"The new US-driven UN Security Council resolution on Iraq provides only an internationalist fig-leaf for Washington's occupation. It does not set a timeframe for turning Iraqi sovereignty back to Iraq, and does not foresee any significant role for the United Nations."  The same writer takes a critical view of the shenanigans at the UN at 



Real World Radio on air again


Real world radio started on October 21st a special coverage of the new Free Trade of

Area of the Americas (FTAA) negotiation round and the mobilisations that will take

place during the November 17-22 FTAA Summit in Miami.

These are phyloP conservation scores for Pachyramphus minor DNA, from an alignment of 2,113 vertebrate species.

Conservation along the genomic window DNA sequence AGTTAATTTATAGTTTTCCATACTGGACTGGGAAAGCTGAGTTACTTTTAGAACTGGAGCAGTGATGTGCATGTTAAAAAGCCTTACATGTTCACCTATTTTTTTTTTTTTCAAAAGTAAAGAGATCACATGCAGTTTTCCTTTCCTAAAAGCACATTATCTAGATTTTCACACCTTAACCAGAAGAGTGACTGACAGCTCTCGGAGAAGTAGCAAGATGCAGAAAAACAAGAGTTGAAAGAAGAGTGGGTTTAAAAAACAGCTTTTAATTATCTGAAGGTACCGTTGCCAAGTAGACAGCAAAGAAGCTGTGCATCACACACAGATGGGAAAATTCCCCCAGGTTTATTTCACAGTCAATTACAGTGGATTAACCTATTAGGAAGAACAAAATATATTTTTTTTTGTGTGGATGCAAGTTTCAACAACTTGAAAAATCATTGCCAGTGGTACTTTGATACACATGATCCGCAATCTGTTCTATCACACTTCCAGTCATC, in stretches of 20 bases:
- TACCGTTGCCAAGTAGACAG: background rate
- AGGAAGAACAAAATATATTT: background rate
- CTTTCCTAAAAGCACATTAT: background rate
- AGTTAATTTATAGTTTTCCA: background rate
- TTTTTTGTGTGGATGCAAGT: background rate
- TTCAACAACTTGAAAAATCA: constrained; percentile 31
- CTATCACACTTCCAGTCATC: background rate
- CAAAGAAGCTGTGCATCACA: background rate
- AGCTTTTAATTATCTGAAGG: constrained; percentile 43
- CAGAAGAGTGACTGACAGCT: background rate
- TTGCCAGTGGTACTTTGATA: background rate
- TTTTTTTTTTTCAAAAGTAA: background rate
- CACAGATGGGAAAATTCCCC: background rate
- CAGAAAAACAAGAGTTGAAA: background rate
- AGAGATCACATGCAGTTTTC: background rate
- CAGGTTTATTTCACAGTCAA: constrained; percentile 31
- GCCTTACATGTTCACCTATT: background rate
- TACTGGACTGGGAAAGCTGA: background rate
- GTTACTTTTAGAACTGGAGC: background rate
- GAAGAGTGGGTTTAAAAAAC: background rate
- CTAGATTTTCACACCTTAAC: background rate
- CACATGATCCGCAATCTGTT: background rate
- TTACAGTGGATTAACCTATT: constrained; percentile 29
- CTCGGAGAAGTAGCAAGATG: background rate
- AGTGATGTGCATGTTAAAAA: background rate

You can listen to the programmes via this website http://www.radiomundoreal.fm in English, Spanish or Portuguese, or by means of one of the more than 300 community radios that are part of AMARC, the World Association of Community Radios - at (http://www.amarc.org) - in Latin America and the Caribbean.

Real world radio is an initiative of Friends of the Earth International  - more info about them at  http://www.foei.org - and AMARC, and it intends to show the impacts of "trade liberalisation" in Latin America and the Caribbean, as well as the many ways available for local communities

to resist transnational corporations. Real world radio also has a space available for community radios, organizations and independent producers from all over Latin America to exchange materials.

London left-leaning think tank looking for freelance researchers


Catalyst is seeking to establish a pool of contract/freelance research assistants and consultants who may in principle be available for fixed-term part-time and/or full-time work.